MISS SADIE THOMPSON
(director: Curtis Bernhardt; screenwriters: Harry Kleiner/based on the story “Rain” by W. Somerset Maugham); cinematographer: Charles Lawton Jr.; editor: Viola Lawrence; music: George Duning; cast: Rita Hayworth (Sadie Thompson), Jose Ferrer (Alfred Davidson), Aldo Ray (Sgt. Phil O’Hara), Russell Collins (Dr. Robert MacPhail), Harry Bellaver (Joe Horn); Runtime: 92; MPAA Rating: NR; producer: Jerry Wald; Columbia; 1953)
“A watered-down adaptation of Somerset Maugham’s Rain.”
Reviewed by Dennis Schwartz
Released in 3-D and set in Samoa (filmed in Hawaii), Miss Sadie Thompson is a watered-down adaptation of Somerset Maugham’s Rain. It was originally a stage play (starring the legendary Jeanne Eagels) and filmed three times before with such noted actresses as Gloria Swanson and Joan Crawford. Raoul Walsh’s silent being the best and this Curtis Bernhardt (“Possessed”/”Conflict”/”Devotion”) being the least effective. The screenplay by Harry Kleiner keeps things pointless and uninspiring. This semi-musical is mainly a star vehicle for Rita Hayworth, who plays the good-time unapologetic girl with relish but the story is stale. Rita does a good job singing “The Heat Is On.” But in two other songs she performs, “Blue Pacific Blues” and “Hear No Evil, See No Evil,” her vocals are dubbed by Jo Ann Greer.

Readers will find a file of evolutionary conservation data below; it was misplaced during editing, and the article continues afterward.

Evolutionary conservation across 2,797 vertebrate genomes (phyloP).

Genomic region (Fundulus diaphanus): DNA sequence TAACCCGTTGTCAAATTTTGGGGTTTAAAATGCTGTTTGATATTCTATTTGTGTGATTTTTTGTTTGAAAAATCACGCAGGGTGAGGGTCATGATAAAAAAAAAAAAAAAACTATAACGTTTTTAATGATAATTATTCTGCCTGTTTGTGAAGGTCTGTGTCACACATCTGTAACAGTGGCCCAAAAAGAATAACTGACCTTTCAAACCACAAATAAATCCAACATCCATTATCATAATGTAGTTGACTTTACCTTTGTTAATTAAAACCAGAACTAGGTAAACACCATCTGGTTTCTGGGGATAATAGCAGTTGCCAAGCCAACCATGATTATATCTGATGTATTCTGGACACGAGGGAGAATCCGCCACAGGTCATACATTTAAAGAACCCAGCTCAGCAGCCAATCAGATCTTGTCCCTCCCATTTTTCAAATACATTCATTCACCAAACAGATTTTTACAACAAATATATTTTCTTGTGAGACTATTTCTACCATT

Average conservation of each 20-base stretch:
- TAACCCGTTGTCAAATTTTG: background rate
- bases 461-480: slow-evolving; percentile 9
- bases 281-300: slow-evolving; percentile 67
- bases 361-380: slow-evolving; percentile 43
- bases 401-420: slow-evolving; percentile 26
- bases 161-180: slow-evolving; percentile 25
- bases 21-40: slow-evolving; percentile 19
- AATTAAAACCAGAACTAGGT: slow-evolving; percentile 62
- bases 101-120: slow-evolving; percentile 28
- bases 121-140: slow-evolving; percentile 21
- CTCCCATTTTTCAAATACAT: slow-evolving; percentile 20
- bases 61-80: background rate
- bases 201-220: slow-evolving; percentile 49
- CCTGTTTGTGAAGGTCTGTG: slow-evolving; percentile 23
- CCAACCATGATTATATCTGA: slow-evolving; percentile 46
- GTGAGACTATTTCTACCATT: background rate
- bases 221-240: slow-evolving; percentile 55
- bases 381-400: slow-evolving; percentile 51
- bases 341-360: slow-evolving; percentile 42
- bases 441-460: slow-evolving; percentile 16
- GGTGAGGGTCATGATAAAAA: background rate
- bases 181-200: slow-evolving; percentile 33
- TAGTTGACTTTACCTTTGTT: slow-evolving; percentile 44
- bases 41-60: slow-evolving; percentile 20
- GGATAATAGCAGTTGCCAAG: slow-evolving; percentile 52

Sadie Thompson (Rita Hayworth) is a happy-go-lucky San Francisco woman wanted on a morals charge there and forced to flee her singing gig in a Honolulu bordello over an incident involving a brawl. She’s on her way to take a nightclub singing job in New Caledonia, but gets stuck for a week on a remote South Pacific island with a marine garrison when the ship to take her there gets quarantined. There she’s overwhelmed with love by the overbearing pit bull marine Sergeant Phil O’Hara (Aldo Ray) and with hate by Alfred Davidson (Jose Ferrer). He’s a visiting missionary layman, chairman of a missions board, who is an intolerant religious bigot trying to reform Sadie with his false pious platitudes after becoming disgusted that she’s the only white woman who stays up late singing bawdy songs with a barroom full of ogling marines. Davidson shows his true colors when he rapes Sadie while pretending to help her and then kills himself. In the meantime, O’Hara learns a lesson in tolerance, as his love for Sadie overcomes his doubts over her shady past. As for Sadie, she learns that she can’t keep running away from herself and finds redemption in the sergeant’s marriage proposal. It’s reduced to being more like a Doris Day flick than one that should bother the Hays censors.
By de-glamorizing her character, Rita plays her with oomph rather than as a bad woman. During filming, the Love Goddess met singer Dick Haymes and married him; the marriage only lasted two years, but she didn’t work on another film until Pal Joey some four years later and she never regained her acting chops.
REVIEWED ON 4/26/2007 GRADE: C+